Minecraft Story Mode Screen02
Reuben the Pig – possibly named to remind himself that he is not a central ingredient to all sandwiches.

Minecraft: Story Mode’s gameplay will be familiar to any who has any experience with the genre. The player is presented with a problem that must be solved in order to progress to the next chunk of narrative – a cut-scene in which players have myriad dialogue decisions and occasional quick time events which affect the outcome of the plot. The puzzles themselves are all pretty simple. There are clear visual cues in the form of white squares when the mouse moves towards anything, and the game doesn’t provide many red herrings. In fact, the game can almost be said to play itself in this regard.

The only challenge The Order of the Stone does present is in quick time events and dialogue options. Quick time events offer a very short window in which to react, and I found myself failing to succeed in about half – though these do not appear to affect the outcome of the game in any way. In dialogue, the player must choose between one of four (occasionally two) options, and the time allotted in which to do so is not generous. Considering the apparent target for these games (young children), this seems unfair. I struggled to read them all, process them, and then make my decisions within the time allowed. For decisions that are crucial the game grants more time, and only offers two choices; these moments are also telegraphed heavily in advance, reducing the severity of my complaint. Most of the dialogue options are benign regarding their narrative effect, and if the player does not select an option then the default is silence. Proverbially golden, it offers no negative ramifications.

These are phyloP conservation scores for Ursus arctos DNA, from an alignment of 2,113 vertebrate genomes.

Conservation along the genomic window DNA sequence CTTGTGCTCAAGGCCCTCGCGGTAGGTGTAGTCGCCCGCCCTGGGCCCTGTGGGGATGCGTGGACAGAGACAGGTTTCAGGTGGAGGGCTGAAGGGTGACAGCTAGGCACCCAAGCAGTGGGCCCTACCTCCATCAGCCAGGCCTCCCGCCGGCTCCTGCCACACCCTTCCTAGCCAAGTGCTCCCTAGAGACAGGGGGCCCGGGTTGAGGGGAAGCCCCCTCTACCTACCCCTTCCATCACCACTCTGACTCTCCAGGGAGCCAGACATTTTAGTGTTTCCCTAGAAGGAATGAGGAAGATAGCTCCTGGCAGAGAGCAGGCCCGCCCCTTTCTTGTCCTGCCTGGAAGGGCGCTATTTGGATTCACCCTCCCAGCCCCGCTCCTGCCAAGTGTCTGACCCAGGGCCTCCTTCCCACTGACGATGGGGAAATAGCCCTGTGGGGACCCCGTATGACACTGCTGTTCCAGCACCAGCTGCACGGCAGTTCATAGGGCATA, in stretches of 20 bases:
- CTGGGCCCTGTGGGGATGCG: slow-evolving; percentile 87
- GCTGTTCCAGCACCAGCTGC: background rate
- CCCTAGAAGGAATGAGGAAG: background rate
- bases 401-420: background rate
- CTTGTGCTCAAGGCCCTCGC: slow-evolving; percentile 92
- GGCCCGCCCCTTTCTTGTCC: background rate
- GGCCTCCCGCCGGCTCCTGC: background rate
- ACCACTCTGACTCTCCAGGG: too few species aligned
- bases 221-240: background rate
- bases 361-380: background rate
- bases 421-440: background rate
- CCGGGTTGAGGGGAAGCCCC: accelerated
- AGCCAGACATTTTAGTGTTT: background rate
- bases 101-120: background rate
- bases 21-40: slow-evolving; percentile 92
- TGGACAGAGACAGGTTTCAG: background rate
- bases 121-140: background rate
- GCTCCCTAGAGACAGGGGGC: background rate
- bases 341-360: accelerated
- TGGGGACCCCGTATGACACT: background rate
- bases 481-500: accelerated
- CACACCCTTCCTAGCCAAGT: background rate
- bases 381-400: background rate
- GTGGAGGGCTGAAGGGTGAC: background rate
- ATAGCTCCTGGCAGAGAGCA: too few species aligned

Combat is both infrequent and unchallenging. It is an on-rails melee system and spamming the attack button will see off any enemies quickly. In the (highly, highly) unlikely event of death, the game’s forgiving checkpoints will keep the player from having to retrace too many steps.

Graphically, the only other gripe is that the autosave image, a box that shows up on the right hand side of the screen, was present for the entire play-through. Try as I might I found no way to remove it. Mildly irritating, but ultimately ignorable, it is my only visual complaint. The game looks exactly like Minecraft, and is thus successfully faithful to the source material.

Minecraft: Story Mode, Episode 1 is not Telltale’s greatest achievement in the world of episodic point-and-click graphic adventure video games, but it is a fun and entertaining two hours. Ostensibly written for children, it presents clear and honourable themes that are laudable despite being saccharine. While certain elements of gameplay are challenging due to the lack of time allowed in which to act, it is an otherwise a relaxed romp that pleases even if it doesn’t astonish.

Entertaining but Unremarkable

An entertaining, if somewhat lacklustre, adventure through Telltale's reimagining of Minecraft's universe